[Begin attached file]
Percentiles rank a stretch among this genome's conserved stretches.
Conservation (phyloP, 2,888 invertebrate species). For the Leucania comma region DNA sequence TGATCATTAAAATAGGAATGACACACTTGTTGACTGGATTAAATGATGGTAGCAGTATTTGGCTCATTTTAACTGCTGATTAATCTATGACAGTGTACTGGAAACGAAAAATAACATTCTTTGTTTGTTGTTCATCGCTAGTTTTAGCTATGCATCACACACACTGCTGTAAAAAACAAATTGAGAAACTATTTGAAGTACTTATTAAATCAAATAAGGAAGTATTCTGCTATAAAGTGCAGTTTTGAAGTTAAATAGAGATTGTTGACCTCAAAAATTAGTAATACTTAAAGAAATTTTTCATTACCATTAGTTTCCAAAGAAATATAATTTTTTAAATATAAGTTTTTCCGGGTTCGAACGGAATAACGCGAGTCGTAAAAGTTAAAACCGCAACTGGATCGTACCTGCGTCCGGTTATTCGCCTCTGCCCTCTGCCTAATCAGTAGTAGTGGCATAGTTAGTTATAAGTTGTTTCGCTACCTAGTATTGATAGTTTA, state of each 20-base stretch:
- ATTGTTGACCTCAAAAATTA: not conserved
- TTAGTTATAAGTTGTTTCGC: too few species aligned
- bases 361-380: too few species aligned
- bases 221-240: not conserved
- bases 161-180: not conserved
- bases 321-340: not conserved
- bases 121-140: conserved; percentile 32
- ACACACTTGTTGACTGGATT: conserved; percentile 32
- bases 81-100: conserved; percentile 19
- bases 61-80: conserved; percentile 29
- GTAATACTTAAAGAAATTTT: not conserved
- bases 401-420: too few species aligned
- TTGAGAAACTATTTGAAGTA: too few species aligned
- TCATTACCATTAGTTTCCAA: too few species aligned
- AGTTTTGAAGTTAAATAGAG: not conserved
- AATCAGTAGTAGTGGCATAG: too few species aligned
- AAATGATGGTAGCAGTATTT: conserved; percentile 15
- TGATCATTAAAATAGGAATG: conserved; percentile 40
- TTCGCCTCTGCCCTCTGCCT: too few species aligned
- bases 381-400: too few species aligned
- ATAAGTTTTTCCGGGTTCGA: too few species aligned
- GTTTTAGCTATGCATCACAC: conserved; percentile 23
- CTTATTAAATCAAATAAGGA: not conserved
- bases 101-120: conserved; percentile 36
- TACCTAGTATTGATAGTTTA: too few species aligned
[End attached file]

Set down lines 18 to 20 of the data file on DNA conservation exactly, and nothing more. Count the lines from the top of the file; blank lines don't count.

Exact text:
- AATCAGTAGTAGTGGCATAG: too few species aligned
- AAATGATGGTAGCAGTATTT: conserved; percentile 15
- TGATCATTAAAATAGGAATG: conserved; percentile 40